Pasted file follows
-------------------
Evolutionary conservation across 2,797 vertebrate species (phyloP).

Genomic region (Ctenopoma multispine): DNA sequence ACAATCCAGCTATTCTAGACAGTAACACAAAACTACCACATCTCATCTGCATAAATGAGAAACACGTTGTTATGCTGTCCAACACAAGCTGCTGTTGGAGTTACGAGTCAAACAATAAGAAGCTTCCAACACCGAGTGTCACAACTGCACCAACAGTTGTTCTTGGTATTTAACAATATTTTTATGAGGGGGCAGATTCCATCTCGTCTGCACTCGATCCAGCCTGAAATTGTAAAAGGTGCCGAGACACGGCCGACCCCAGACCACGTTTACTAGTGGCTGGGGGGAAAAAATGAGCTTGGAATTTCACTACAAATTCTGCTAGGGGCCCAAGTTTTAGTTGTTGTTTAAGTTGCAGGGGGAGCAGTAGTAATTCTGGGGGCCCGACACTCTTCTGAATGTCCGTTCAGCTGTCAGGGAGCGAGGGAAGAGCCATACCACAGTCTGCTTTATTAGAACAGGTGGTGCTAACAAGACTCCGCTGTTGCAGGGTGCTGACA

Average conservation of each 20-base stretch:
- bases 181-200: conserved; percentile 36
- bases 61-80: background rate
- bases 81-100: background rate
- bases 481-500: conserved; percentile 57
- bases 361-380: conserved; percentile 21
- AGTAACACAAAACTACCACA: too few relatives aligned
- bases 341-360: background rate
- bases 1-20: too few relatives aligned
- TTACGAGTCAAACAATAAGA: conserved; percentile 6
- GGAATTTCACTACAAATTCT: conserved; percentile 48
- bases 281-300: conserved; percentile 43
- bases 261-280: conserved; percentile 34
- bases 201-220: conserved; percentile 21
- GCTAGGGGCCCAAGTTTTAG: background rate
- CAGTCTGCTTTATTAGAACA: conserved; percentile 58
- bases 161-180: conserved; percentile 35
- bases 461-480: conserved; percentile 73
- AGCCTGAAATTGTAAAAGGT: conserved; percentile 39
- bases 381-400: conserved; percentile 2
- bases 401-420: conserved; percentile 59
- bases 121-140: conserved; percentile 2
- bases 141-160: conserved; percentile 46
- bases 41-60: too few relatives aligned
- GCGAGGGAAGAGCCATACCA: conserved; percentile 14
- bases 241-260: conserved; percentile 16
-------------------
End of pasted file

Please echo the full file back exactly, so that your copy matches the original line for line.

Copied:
Evolutionary conservation across 2,797 vertebrate species (phyloP).

Genomic region (Ctenopoma multispine): DNA sequence ACAATCCAGCTATTCTAGACAGTAACACAAAACTACCACATCTCATCTGCATAAATGAGAAACACGTTGTTATGCTGTCCAACACAAGCTGCTGTTGGAGTTACGAGTCAAACAATAAGAAGCTTCCAACACCGAGTGTCACAACTGCACCAACAGTTGTTCTTGGTATTTAACAATATTTTTATGAGGGGGCAGATTCCATCTCGTCTGCACTCGATCCAGCCTGAAATTGTAAAAGGTGCCGAGACACGGCCGACCCCAGACCACGTTTACTAGTGGCTGGGGGGAAAAAATGAGCTTGGAATTTCACTACAAATTCTGCTAGGGGCCCAAGTTTTAGTTGTTGTTTAAGTTGCAGGGGGAGCAGTAGTAATTCTGGGGGCCCGACACTCTTCTGAATGTCCGTTCAGCTGTCAGGGAGCGAGGGAAGAGCCATACCACAGTCTGCTTTATTAGAACAGGTGGTGCTAACAAGACTCCGCTGTTGCAGGGTGCTGACA

Average conservation of each 20-base stretch:
- bases 181-200: conserved; percentile 36
- bases 61-80: background rate
- bases 81-100: background rate
- bases 481-500: conserved; percentile 57
- bases 361-380: conserved; percentile 21
- AGTAACACAAAACTACCACA: too few relatives aligned
- bases 341-360: background rate
- bases 1-20: too few relatives aligned
- TTACGAGTCAAACAATAAGA: conserved; percentile 6
- GGAATTTCACTACAAATTCT: conserved; percentile 48
- bases 281-300: conserved; percentile 43
- bases 261-280: conserved; percentile 34
- bases 201-220: conserved; percentile 21
- GCTAGGGGCCCAAGTTTTAG: background rate
- CAGTCTGCTTTATTAGAACA: conserved; percentile 58
- bases 161-180: conserved; percentile 35
- bases 461-480: conserved; percentile 73
- AGCCTGAAATTGTAAAAGGT: conserved; percentile 39
- bases 381-400: conserved; percentile 2
- bases 401-420: conserved; percentile 59
- bases 121-140: conserved; percentile 2
- bases 141-160: conserved; percentile 46
- bases 41-60: too few relatives aligned
- GCGAGGGAAGAGCCATACCA: conserved; percentile 14
- bases 241-260: conserved; percentile 16